4. Christmas food and drink

The Christmas food shop is always a bit of a panic but makes sure you don’t forget your reusable bags!

Many supermarkets are improving their packaging by making it more environmentally friendly, but when you’re buying your Christmas treats, try to avoid food products with lots of unnecessary packaging and take your own air-tight containers for fresh foods. Support local businesses and ensure you are buying less packaging by heading to your local farmer’s markets and greengrocers to get your fruit and veg and even visit the local bakers for your bread, cake and mince pies - or bake your own! If you want to avoid the crowds altogether, get a Christmas veg box delivered to your door!

When buying your drinks, opt for wine bottles with corks (cork is entirely sustainable, and no trees are cut down) or beer cans in boxes rather than plastic rings. And remember, when you are enjoying a Christmas cocktail, avoid using a plastic straw or plastic drinks stirrers.

5. Eco Christmas crackers

Can you even remember the gifts from your cracker last year? Many shops are beginning to offer alternatives with games, food and drinks in them, but why not make your own and personalise them for each guest? If you did want to buy the traditional ones, look for crackers made from recycled materials.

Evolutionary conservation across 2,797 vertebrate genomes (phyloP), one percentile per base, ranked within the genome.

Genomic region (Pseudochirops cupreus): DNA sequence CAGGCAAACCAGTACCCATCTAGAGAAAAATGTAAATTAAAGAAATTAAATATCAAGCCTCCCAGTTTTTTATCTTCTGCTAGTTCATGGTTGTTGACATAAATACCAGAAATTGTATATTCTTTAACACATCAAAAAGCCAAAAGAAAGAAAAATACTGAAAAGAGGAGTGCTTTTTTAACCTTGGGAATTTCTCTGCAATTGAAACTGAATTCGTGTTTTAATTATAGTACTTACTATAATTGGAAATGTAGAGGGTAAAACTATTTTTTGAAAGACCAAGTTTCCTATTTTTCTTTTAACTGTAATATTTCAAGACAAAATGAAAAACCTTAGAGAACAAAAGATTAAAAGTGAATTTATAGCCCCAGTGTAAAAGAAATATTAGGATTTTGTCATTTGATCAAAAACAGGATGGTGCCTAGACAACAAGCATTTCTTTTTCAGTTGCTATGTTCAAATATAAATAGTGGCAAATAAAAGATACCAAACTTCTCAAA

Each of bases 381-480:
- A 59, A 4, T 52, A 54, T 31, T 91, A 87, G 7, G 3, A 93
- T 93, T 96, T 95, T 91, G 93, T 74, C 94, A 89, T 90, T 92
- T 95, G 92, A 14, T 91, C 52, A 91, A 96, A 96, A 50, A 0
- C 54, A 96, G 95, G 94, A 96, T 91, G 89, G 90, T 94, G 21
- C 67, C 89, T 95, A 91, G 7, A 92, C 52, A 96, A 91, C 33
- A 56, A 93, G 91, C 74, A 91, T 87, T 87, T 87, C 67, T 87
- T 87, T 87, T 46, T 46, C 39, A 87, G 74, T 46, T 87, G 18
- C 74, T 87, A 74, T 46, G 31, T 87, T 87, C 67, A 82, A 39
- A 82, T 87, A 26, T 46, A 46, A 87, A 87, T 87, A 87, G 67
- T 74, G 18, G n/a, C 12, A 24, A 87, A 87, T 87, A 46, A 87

6. Make your own advent calendar

Reduce unwanted plastic and packaging by making your own advent calendar - it is also a great way to have your favourite treats!

7. Gifts

Why not give green this year? Whether they are plastic-free, long-lasting, sustainably sourced or compostable, eco-friendly gifts are becoming a lot more popular and readily available.

There are lots of choices when buying ethical gifts for younger children. From puzzles, push-along animals, musical instruments, building blocks and toy food, wooden toys are making a comeback! These can be passed onto others when they are outgrown or even given to a charity shop! Alternatively, you could choose to support ORCA by purchasing a FinFriends membership. Any child aged 4-11 can be a FinFriend and be taken into the wonderful world of cetaceans whilst doing their bit to support ORCA’s work.

When buying gifts for older children or adults, consider these things:

  • What is the product made from, and where was it made?
  • Will the product last, and why am I buying it - does the recipient really need it?
  • What are the brand or shop's eco-credentials? Do they do anything to be green or have bio-degradable and eco-friendly packaging?
  • When shopping online from as few retailers as possible, so there are fewer orders to be delivered and organised - don’t rely on next-day deliveries!
  • If you are heading to the shops, take your own reusable bags!

You could also choose to support a charity this Christmas. Why not Give a Gift to ORCA and help us create safe spaces for whales and dolphins around the world. Our appeal is running throughout the Christmas period to try and give our Ocean Conservationists the equipment they need so they can do what they love, looking out for whales and dolphins, collecting data about these amazing animals and educating the public.

Please support our work and help give our people the tools they need to protect whales, dolphins and porpoises. Every small donation can really make a big difference.